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Course on cathedrals to be on Channel 51 - for credit

STANFORD -- Stanford's Continuing Studies Program will offer the course "Gothic Cathedrals and Great Churches of England, 1150-1350" on cable's Channel 51 this spring for two units of credit, tuition-free, as part of a pilot program.

The 10-week course, taught by sociologist Robert Scott of the Center for Advanced Study in the Behavioral Sciences, was videotaped as it was taught "live" during winter quarter. The class will be broadcast at 7 p.m. on 10 successive Thursdays beginning April 4, and repeats will be broadcast each following Sunday at 8 p.m.

Viewers who enroll in the course will be able to join an on-line discussion moderated by Scott. Those who enroll for credit will submit written work and other projects for evaluation and a grade.

Because this is a pilot program, no tuition is being charged; however, a $30 registration fee will be charged for those who want credit. (On-campus Continuing Studies students pay $135 per unit for lecture courses.) People who want to register for the televised course can contact Continuing Studies at (415) 725-2650.

During the course, registered students will be contacted from time to time by Continuing Studies staff members, who will ask for feedback and suggestions on the experimental program.

"Gothic Cathedrals" examines English cathedrals and great churches in historical context. The class explores why bishops and kings built cathedrals, and some of the political, economic and socio-cultural effects cathedrals had on the wider society.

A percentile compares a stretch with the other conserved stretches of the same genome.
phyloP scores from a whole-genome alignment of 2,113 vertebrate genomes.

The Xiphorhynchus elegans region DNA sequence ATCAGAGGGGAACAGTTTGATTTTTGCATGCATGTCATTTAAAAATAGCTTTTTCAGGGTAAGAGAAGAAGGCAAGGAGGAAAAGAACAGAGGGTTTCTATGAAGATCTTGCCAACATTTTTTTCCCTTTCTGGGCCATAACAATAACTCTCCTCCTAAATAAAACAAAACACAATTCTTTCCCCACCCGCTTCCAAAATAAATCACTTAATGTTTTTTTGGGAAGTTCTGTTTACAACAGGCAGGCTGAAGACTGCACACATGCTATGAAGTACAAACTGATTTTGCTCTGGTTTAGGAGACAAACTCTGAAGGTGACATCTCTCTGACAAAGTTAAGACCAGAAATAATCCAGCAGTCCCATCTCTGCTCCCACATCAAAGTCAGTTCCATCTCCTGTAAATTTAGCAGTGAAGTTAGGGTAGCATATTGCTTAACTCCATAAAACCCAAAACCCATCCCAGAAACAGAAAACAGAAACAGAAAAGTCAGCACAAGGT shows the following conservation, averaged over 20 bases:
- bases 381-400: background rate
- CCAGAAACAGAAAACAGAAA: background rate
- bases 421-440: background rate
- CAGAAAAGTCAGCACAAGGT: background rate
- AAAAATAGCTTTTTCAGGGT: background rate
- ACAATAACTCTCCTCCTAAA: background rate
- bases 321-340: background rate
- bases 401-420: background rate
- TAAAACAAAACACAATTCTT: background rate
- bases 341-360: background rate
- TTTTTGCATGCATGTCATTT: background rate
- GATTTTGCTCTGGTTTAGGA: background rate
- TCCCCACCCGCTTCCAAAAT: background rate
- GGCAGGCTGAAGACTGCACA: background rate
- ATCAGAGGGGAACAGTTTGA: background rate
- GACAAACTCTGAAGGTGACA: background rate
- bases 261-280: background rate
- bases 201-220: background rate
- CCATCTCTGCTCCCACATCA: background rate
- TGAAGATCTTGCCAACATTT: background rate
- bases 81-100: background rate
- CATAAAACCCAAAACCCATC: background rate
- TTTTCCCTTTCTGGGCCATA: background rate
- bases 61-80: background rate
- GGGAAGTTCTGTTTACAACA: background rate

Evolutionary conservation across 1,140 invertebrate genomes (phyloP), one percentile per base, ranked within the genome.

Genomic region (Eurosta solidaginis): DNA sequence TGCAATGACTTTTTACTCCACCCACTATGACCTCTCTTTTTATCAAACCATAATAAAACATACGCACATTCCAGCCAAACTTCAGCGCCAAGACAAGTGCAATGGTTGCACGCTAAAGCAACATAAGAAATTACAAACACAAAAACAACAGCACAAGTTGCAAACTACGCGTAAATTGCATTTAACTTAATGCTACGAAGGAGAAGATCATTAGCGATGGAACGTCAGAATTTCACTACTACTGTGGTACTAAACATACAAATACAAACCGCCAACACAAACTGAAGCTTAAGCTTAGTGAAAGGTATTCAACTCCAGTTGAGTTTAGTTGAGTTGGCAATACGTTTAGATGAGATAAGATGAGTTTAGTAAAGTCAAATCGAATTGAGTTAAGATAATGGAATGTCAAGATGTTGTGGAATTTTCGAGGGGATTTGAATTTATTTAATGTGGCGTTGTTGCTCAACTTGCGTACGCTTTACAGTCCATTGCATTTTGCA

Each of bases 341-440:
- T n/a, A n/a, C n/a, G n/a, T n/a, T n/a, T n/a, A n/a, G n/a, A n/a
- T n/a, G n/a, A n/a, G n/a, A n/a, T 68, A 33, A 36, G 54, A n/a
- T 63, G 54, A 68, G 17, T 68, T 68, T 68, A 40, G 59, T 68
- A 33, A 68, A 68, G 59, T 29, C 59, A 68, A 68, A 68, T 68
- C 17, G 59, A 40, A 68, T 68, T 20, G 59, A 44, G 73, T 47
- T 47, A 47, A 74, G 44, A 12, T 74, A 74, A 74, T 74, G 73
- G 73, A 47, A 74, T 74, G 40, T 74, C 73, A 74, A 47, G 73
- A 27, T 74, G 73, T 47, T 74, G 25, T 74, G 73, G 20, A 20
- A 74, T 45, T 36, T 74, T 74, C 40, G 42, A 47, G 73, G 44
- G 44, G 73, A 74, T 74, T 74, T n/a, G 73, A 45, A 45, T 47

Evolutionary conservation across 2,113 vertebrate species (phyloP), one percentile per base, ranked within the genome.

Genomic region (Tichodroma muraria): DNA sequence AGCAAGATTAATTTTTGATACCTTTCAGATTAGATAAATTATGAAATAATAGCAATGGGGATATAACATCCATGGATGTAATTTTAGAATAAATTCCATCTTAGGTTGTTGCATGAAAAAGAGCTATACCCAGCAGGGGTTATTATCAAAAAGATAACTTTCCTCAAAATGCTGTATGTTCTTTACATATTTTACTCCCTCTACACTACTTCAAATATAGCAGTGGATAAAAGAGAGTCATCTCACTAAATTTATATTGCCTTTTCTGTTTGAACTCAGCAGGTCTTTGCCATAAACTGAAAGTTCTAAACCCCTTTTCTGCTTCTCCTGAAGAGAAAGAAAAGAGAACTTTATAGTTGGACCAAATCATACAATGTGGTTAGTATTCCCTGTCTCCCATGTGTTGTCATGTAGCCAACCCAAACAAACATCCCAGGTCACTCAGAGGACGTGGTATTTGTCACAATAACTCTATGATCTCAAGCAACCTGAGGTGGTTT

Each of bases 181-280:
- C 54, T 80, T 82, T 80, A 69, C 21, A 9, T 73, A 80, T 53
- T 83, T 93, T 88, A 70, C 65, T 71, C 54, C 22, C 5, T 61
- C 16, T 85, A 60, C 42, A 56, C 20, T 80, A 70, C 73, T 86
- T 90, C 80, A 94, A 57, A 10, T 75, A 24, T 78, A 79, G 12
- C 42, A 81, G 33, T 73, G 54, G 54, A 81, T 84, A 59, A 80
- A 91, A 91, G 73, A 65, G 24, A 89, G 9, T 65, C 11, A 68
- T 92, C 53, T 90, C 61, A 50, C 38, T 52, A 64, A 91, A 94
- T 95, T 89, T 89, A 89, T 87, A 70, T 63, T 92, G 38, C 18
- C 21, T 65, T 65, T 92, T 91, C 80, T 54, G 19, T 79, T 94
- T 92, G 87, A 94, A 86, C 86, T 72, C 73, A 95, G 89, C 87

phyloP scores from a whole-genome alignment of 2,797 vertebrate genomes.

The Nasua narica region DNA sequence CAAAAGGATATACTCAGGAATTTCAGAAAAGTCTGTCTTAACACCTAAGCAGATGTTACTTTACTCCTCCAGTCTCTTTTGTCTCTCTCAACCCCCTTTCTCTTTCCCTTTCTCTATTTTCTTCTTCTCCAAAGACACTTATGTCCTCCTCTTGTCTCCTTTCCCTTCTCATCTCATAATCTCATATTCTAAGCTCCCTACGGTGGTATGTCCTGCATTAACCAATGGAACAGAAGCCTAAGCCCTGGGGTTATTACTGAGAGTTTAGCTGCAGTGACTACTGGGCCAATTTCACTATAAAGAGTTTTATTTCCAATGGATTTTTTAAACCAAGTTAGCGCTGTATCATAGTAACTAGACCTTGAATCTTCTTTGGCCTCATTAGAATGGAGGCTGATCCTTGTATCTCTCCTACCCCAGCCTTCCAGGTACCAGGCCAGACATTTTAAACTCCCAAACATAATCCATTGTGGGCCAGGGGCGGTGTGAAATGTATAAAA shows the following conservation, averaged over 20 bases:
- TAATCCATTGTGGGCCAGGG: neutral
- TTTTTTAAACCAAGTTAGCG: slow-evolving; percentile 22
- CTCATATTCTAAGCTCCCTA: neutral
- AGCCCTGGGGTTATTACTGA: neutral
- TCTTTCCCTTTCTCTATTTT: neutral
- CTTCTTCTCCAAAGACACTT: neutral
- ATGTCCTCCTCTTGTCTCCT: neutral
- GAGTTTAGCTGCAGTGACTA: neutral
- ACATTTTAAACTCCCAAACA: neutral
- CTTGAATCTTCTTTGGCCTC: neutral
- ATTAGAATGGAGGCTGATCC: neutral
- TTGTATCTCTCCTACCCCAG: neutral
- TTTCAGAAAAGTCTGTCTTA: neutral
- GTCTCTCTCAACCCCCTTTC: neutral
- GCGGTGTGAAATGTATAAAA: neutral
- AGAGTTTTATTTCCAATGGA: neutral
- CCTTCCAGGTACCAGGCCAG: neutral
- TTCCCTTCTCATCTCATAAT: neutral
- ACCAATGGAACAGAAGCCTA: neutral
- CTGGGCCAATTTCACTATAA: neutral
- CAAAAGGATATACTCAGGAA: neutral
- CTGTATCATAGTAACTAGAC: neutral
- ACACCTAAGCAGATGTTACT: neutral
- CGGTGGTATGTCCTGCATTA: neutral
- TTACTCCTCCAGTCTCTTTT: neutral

The course also studies building techniques, how work was organized, and the nature of the building trades involved in the monumental task of erecting these complex structures. Scott delivers six of the lectures, and four visiting lecturers teach the others.

More Continuing Studies courses are expected to be offered in the future, with increasingly sophisticated systems enabling "distance-learning" students to get the most out of the experience using the Internet and other infrastructures, said Charles Junkerman, associate dean of continuing studies.

The pilot program got off the ground last quarter, with weekly broadcasts of "The War on Drugs: History, Policy and Alternatives," which was taught on campus in the fall by Hoover Institution Research Fellow Joseph McNamara. Though not offered for credit, the McNamara course featured a World Wide Web site where viewers could download written information, follow Internet links to related sites and interact with the instructors and other students.

The Web site for "Gothic Cathedrals" has not yet been constructed. Prospective students should contact Continuing Studies the first week of April to obtain the URL, or electronic address, Junkerman said.

Channel 51, Stanford's cable television channel, made its debut in September and can be seen in about 25,000 households in Palo Alto, East Palo Alto, Menlo Park and Atherton, as well as in all university residences and academic buildings that are wired for cable television.

In addition to showing selected Continuing Studies courses, Channel 51 offers a range of Stanford programming, from sporting events to lectures and interview shows, and runs daily and weekly calendars of campus events and other visitor information.



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